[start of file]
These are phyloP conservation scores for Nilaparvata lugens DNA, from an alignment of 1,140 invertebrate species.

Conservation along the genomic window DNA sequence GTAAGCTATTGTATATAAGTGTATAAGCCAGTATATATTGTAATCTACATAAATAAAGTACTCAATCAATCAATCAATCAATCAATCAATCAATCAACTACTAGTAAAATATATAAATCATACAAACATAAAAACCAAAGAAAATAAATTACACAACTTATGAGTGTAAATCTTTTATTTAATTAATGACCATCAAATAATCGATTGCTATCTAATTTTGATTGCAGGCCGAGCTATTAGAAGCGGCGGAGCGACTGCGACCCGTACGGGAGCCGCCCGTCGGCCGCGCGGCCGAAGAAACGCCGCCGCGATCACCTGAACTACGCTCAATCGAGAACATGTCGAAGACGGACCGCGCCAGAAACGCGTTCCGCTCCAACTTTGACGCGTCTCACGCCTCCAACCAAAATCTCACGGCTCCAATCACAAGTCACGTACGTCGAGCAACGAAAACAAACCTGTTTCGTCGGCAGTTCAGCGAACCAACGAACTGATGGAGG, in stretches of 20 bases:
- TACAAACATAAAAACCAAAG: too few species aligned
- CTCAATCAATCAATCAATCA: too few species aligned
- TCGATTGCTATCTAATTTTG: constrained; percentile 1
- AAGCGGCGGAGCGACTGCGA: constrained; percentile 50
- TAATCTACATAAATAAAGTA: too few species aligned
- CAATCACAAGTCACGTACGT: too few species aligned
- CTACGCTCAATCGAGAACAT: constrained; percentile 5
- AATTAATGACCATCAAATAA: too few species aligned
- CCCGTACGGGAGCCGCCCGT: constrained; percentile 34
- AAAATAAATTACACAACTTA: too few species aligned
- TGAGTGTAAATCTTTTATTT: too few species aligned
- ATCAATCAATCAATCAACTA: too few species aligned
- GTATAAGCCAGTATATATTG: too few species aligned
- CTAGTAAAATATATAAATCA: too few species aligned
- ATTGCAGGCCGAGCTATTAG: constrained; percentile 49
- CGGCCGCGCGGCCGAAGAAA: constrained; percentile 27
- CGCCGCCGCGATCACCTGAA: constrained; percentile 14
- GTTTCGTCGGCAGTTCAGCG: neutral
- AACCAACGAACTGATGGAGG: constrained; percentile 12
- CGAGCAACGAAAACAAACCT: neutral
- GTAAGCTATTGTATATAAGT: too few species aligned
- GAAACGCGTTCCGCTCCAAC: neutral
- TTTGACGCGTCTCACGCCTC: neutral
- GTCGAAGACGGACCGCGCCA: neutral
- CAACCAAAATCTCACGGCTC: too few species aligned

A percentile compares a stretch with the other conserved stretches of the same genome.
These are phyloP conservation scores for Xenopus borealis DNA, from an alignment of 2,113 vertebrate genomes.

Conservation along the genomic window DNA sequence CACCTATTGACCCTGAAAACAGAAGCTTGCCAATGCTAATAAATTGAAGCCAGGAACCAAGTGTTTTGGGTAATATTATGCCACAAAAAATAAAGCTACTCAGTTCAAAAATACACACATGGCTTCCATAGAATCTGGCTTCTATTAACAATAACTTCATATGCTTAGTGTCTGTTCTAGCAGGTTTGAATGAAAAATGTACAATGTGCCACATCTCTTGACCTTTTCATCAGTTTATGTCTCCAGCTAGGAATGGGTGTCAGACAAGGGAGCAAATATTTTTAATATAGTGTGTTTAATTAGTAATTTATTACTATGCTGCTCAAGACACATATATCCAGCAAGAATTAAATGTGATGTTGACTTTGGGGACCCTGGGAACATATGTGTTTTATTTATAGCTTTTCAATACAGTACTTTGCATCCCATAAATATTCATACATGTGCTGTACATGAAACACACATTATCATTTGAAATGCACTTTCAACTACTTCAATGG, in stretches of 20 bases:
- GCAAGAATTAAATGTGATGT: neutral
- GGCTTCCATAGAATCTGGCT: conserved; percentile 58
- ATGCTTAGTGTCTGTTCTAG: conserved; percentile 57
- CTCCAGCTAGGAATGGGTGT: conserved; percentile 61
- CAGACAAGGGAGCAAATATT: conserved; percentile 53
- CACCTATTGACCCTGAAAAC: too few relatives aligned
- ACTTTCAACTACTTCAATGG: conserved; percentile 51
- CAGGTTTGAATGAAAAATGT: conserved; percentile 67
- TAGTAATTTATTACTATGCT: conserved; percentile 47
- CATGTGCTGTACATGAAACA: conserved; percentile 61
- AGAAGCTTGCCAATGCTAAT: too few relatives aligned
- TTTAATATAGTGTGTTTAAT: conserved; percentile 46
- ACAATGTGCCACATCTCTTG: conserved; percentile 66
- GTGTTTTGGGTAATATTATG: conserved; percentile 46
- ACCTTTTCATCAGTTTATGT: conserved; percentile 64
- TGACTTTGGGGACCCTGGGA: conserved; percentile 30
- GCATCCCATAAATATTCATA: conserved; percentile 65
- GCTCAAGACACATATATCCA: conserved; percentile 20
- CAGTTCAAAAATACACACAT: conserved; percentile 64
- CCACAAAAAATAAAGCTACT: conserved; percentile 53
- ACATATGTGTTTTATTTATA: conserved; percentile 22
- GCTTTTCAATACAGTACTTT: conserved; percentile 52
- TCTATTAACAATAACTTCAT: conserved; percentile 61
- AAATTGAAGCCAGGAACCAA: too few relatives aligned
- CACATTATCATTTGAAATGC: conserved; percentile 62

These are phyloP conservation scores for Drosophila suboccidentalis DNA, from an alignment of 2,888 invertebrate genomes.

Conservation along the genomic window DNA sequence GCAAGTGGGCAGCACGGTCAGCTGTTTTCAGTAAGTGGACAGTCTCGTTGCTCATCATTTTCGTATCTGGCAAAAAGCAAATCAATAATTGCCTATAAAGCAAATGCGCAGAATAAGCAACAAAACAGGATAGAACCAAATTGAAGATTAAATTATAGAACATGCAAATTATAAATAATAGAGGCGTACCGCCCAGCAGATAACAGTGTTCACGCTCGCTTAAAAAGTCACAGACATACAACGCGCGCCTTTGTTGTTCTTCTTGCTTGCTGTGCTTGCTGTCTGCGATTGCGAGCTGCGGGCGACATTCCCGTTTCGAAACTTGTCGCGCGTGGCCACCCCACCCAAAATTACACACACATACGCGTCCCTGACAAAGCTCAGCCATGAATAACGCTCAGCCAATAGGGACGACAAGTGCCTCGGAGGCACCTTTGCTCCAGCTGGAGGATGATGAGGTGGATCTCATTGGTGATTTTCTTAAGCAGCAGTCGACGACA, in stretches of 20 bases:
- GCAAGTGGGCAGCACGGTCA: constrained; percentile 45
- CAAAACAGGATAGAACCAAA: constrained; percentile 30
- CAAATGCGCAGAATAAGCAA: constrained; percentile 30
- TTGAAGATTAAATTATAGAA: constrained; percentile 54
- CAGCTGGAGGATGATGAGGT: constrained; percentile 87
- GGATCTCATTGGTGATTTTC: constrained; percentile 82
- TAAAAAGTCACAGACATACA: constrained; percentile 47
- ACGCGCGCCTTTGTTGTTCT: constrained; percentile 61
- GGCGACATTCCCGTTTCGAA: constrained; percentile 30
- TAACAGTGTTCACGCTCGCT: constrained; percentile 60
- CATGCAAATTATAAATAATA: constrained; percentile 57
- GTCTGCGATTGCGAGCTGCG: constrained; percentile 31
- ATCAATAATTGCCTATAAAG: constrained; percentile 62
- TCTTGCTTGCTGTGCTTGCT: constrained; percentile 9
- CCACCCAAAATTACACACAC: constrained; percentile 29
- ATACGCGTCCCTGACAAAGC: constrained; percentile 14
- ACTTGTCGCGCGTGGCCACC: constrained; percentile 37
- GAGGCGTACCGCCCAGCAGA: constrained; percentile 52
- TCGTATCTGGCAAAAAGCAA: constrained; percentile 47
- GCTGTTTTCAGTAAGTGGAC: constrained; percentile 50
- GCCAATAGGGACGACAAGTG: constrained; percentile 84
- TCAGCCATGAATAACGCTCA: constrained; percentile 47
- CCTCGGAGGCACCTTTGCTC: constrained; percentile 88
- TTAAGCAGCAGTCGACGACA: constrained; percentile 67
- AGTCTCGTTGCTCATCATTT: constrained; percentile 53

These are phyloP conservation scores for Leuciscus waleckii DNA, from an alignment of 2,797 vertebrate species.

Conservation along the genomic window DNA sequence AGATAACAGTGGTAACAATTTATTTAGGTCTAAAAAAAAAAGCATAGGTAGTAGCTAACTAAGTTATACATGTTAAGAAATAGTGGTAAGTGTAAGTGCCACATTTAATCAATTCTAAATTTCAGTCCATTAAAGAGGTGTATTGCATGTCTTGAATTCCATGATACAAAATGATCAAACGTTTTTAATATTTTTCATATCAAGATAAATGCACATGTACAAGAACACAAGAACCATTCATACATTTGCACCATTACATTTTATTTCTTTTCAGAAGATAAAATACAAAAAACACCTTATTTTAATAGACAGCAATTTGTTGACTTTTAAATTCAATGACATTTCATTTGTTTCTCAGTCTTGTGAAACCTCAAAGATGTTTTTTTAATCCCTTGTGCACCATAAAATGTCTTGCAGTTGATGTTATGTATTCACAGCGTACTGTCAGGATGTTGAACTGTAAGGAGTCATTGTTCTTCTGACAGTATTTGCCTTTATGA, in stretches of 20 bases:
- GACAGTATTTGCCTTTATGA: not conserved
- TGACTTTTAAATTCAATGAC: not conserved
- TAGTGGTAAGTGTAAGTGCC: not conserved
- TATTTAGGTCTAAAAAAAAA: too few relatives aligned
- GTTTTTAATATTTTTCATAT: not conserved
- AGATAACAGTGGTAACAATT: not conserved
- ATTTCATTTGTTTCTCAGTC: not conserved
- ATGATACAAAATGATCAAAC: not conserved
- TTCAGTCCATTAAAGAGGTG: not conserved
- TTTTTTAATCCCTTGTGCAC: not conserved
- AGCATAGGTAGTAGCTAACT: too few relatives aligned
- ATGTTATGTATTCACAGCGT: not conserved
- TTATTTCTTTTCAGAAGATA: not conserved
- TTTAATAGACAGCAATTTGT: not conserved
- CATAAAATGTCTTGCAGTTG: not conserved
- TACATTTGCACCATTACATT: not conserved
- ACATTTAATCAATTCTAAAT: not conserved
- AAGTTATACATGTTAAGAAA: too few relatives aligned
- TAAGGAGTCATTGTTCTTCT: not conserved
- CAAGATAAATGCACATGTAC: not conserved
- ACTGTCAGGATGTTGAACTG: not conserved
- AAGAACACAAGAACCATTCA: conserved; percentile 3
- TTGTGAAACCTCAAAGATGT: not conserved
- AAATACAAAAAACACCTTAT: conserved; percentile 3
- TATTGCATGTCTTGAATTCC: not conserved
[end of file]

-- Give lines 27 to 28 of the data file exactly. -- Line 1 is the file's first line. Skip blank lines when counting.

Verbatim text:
- CAACCAAAATCTCACGGCTC: too few species aligned

A percentile compares a stretch with the other conserved stretches of the same genome.